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Oklahoma Watch

Oklahoma Watch is a non-profit organization that produces in-depth and investigative journalism on important public-policy issues facing the state. Oklahoma Watch is non-partisan and strives to be balanced, fair, accurate and comprehensive. The reporting project collaborates on occasion with other news outlets. Topics of particular interest include poverty, education, health care, the young and the old, and the disadvantaged.

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Oklahoma City Public Schools teachers missed an average of 11 days of class in 2012-2013, matching the national average, according to a national report on teacher absenteeism released Tuesday.

The National Council on Teacher Quality looked at teacher absenteeism rates in the largest district in each of the 40 biggest metropolitan areas. The organization advocates for reforms that would improve teacher quality.

The death chamber at the Oklahoma State Penitentiary in McAlester.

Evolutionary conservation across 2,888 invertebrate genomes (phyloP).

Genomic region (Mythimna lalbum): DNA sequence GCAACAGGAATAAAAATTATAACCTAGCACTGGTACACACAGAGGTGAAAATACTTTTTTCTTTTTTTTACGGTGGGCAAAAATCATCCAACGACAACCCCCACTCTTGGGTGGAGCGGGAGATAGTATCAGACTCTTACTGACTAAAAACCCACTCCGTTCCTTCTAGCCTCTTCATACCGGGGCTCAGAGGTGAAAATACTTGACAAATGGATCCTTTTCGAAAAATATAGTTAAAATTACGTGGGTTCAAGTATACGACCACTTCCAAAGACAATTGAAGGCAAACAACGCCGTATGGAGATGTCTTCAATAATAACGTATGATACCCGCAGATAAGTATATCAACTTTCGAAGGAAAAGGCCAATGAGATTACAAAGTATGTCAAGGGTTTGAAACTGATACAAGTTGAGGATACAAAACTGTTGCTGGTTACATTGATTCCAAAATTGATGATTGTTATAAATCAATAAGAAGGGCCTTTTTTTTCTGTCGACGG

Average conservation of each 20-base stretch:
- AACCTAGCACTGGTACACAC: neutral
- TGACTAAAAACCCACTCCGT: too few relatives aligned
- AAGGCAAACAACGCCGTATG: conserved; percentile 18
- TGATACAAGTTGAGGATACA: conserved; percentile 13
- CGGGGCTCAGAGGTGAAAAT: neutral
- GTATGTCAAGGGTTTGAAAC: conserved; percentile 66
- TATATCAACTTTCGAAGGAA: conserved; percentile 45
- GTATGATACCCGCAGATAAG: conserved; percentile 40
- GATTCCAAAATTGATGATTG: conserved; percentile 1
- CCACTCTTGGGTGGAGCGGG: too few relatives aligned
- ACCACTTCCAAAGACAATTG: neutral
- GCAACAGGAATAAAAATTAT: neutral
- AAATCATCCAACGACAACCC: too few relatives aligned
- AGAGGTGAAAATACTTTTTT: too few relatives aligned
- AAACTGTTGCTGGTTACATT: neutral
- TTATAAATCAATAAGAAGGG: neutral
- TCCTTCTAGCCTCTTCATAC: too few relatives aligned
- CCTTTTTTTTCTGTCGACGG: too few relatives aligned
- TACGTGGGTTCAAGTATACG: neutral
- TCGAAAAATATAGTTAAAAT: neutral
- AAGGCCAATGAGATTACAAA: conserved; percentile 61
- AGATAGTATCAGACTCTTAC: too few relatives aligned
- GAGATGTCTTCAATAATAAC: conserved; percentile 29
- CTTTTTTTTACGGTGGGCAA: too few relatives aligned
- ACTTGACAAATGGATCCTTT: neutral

Oklahoma Department of Corrections

A month after the controversial attempt to execute an Oklahoma prisoner, the state Department of Corrections has yet to release the official log detailing what went on in the days and hours leading up to the incident.

The Corrections Department did release a detailed timeline covering the 14 hours before and during the botched execution of Clayton Lockett on April 29. But so far the department has not released a copy of the execution log, which officials are required to keep starting seven days before an execution.

Oklahoma’s execution protocol states, "Seven days prior to the execution of an offender sentenced to death, a daily log will be kept regarding every aspect of the proceedings except names of those participants who are to remain anonymous."

Wesley Fryer / Flickr Creative Commons

Changes to Oklahoma’s third grade reading retention law will not be a blank check to pass students on to fourth grade if they failed the state’s reading test.

Oklahoma House of Representatives

Gov. Mary Fallin's veto to changes in Oklahoma's third grade reading retention law was short-lived Wednesday.

Both the House and Senate voted to override the veto, a move that paves the way for parents to work with teams of teachers and reading specialists to determine if their child will advance to fourth grade if they failed the third grade reading test.

Reaction of the override quickly flooded Twitter:

Shelly Deas, principal of Lee Elementary School in Oklahoma City, shows the school’s system for tracking achievement and improvement levels of each student. Students in blue are at the highest performing level; students in red are at the lowest.